It is often said that “R is its packages.”
One package of interest is ranger a fast parallel C++ implementation of random forest machine learning. Ranger is great package and at first glance appears to remove the “only 63 levels allowed for string/categorical variables” limit found in the Fortran randomForest package. Actually this appearance is due to the strange choice of default value
ranger::ranger() which we strongly advise overriding to
respect.unordered.factors=TRUE in applications.
To illustrate the issue we build a simple data set (split into training and evaluation) where the dependent (or outcome) variable
y is given as the sum of how many input level codes end in an odd digit minus how many input level codes end in an even digit.
Some example data is given below
print(head(dTrain)) ## x1 x2 x3 x4 y ## 77 lev_008 lev_004 lev_007 lev_011 0 ## 41 lev_016 lev_015 lev_019 lev_012 0 ## 158 lev_007 lev_019 lev_001 lev_015 4 ## 69 lev_010 lev_017 lev_018 lev_009 0 ## 6 lev_003 lev_014 lev_016 lev_017 0 ## 18 lev_004 lev_015 lev_014 lev_007 0
Given enough data this relation is easily learnable. In our example we have only 100 training rows and 20 possible levels for each input variable- so we at best get a noisy impression of how each independent (or input) variable affects
What the default ranger default training setting
respect.unordered.factors=FALSE does is decide that string-valued variables (such as we have here) are to be treated as “ordered”. This allows ranger to skip any of the expensive re-encoding of such variables as contrasts, dummies or indicators. This is achieved in ranger by only using ordered cuts in its underlying trees and is equivalent to re-encoding the categorical variable as the numeric order codes. These variables are thus essentially treated as numeric, and ranger appears to run faster over fairly complicated variables.
The above is good if all of your categorical variables were in fact known to have ordered relations with the outcome. We must emphasize that this is very rarely the case in practice as one of the main reasons for using categorical variables is that we may not a-priori know the relation between the variable levels and outcome and would like the downstream machine learning to estimate the relation. The default
respect.unordered.factors=FALSE in fact weakens the expressiveness of the ranger model (which is why it is faster).
This is simpler to see with an example. Consider fitting a ranger model on our example data (all code/data shared including classification and use of parallel here).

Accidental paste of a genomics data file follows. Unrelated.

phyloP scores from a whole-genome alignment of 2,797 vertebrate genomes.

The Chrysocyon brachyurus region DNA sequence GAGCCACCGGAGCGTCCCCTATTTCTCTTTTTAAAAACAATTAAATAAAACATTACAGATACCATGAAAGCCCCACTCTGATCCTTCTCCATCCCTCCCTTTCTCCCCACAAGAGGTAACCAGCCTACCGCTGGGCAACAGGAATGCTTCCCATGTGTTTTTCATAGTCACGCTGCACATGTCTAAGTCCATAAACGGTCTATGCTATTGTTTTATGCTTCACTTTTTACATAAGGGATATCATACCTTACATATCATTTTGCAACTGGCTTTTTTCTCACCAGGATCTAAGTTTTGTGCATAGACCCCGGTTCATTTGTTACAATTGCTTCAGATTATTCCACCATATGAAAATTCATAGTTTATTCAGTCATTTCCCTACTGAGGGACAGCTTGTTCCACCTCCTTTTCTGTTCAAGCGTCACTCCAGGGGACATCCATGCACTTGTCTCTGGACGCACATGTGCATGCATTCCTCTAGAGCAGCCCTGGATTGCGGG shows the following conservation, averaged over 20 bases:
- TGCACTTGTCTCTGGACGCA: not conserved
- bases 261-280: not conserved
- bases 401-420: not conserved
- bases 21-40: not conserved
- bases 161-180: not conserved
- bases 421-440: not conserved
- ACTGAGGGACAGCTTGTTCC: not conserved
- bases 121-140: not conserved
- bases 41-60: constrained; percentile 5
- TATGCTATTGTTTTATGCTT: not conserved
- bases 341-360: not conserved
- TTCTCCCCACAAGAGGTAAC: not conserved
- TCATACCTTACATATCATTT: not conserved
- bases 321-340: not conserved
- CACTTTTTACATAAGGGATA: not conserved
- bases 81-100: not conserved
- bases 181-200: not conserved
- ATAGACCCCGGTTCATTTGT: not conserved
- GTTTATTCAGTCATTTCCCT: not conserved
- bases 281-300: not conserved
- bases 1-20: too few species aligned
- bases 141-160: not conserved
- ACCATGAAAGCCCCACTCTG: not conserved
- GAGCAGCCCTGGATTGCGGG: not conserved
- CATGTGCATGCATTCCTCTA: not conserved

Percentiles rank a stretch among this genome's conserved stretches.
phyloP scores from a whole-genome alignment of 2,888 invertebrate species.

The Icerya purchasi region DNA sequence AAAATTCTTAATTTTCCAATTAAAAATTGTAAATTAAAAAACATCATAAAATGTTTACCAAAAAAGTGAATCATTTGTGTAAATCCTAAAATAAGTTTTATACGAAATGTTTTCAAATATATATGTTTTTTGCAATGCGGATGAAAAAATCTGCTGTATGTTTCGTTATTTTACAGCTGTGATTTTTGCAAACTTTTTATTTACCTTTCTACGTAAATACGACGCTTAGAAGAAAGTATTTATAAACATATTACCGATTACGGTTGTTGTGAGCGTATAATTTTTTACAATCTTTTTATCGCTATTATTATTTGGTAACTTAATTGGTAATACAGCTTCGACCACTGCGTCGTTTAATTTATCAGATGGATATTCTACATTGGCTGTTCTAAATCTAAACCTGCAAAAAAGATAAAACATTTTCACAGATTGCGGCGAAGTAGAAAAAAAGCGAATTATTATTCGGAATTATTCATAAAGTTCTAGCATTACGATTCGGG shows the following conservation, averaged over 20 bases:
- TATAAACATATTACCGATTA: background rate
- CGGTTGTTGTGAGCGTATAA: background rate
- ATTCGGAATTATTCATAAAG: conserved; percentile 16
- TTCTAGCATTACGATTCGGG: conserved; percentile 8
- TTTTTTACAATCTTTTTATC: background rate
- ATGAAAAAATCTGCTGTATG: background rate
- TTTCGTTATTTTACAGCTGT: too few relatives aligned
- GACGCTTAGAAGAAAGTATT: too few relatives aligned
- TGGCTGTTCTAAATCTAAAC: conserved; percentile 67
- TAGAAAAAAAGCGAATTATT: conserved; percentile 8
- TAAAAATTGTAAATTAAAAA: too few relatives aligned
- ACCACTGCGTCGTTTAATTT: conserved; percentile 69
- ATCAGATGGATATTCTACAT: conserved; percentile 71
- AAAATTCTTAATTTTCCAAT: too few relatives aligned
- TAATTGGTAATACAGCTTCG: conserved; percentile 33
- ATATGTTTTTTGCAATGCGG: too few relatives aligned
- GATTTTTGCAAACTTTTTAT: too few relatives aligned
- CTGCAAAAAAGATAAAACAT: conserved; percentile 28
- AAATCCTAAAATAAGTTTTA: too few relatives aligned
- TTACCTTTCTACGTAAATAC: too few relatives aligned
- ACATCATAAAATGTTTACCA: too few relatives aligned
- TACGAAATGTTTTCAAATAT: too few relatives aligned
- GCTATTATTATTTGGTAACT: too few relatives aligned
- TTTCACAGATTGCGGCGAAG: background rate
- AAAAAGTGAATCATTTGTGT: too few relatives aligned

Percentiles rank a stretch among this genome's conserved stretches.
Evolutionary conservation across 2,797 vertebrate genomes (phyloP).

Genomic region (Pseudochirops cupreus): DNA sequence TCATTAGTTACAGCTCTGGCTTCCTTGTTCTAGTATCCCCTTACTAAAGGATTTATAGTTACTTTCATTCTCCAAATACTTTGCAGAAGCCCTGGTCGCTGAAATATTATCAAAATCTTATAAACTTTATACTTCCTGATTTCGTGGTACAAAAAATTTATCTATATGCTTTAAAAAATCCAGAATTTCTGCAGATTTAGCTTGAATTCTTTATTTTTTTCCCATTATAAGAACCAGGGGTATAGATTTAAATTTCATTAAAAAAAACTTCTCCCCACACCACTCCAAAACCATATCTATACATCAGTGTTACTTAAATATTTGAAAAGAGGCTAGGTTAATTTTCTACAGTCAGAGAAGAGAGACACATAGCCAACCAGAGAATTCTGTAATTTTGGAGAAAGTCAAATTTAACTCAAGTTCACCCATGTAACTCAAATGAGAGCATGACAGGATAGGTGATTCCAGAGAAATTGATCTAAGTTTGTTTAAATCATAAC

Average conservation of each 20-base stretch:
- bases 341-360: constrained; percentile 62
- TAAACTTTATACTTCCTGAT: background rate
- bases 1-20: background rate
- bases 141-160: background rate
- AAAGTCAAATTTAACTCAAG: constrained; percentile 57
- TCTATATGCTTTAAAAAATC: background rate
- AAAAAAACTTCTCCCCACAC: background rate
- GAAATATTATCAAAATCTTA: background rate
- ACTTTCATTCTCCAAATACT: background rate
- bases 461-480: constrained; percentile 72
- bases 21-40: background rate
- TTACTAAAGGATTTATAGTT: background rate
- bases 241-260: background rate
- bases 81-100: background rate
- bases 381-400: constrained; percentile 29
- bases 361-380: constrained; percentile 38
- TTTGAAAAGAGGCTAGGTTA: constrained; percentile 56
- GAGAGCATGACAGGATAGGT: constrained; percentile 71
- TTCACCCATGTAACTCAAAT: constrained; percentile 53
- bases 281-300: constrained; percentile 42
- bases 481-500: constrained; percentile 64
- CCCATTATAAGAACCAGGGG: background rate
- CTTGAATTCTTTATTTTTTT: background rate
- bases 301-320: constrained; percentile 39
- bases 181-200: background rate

If we try to build a ranger model on the data using the default settings we get the following:
# default ranger model, treat categoricals as ordered (a very limiting treatment) m1 <- ranger(y~x1+x2+x3+x4, data=dTrain, write.forest=TRUE)
Keep in mind the 0.24 R-squared on test.
If we set
respect.unordered.factors=TRUE ranger takes a lot longer to run (as it is doing more work in actually respecting the individual levels of our categorical variables) but gets a much better result (test R-squared 0.54).
m2 <- ranger(y~x1+x2+x3+x4, data=dTrain, write.forest=TRUE, respect.unordered.factors=TRUE)
The loss of modeling power seen with the default
respect.unordered.factors=FALSE is similar to the undesirable loss of modeling power seen if one hash-encodes categorical levels. The default behavior of
ranger is essentially equivalent to calling
as.numeric(as.factor()) on the categorical columns. Everyone claims they would never do such a thing (hash or call
as.numeric()), but we strongly suggest inspecting your team’s work for these bad but tempting shortcuts.
If even one of the variables had 64 or more levels ranger would throw an exception and not complete training (as the randomForest library also does).
The correct way to feed large categoricals to a random forest model remains to explicitly introduce the dummy/indicators yourself or re-encode them as impact/effect sub models. Both of these are services supplied by the vtreat package so we demonstrate the technique here.
# vtreat re-encoded model ct <- vtreat::mkCrossFrameNExperiment(dTrain, c('x1','x2','x3','x4'), 'y') newvars <- ct$treatments$scoreFrame$varName[(ct$treatments$scoreFrame$code=='catN') & (ct$treatments$scoreFrame$sig<1)] m3 <- ranger(paste('y',paste(newvars,collapse=' + '),sep=' ~ '), data=ct$crossFrame, write.forest=TRUE) dTestTreated <- vtreat::prepare(ct$treatments,dTest, pruneSig=c(),varRestriction=newvars) dTest$rangerNestedPred <- predict(m3,data=dTestTreated)$predictions WVPlots::ScatterHist(dTest,'rangerNestedPred','y', 'ranger vtreat nested prediction on test', smoothmethod='identity',annot_size=3)
The point is a test R-squared of 0.6 or 0.54 is a lot better than an R-squared of 0.24. You do not want to achieve 0.24 if 0.6 is within easy reach. So at the very least when using ranger set
respect.unordered.factors=TRUE; for unordered factors (the most common kind) the default is making things easy for ranger at the expense of model quality.
Instructions explaining the use of
vtreat can be found here.
Data Scientist and trainer at Win Vector LLC. One of the authors of Practical Data Science with R.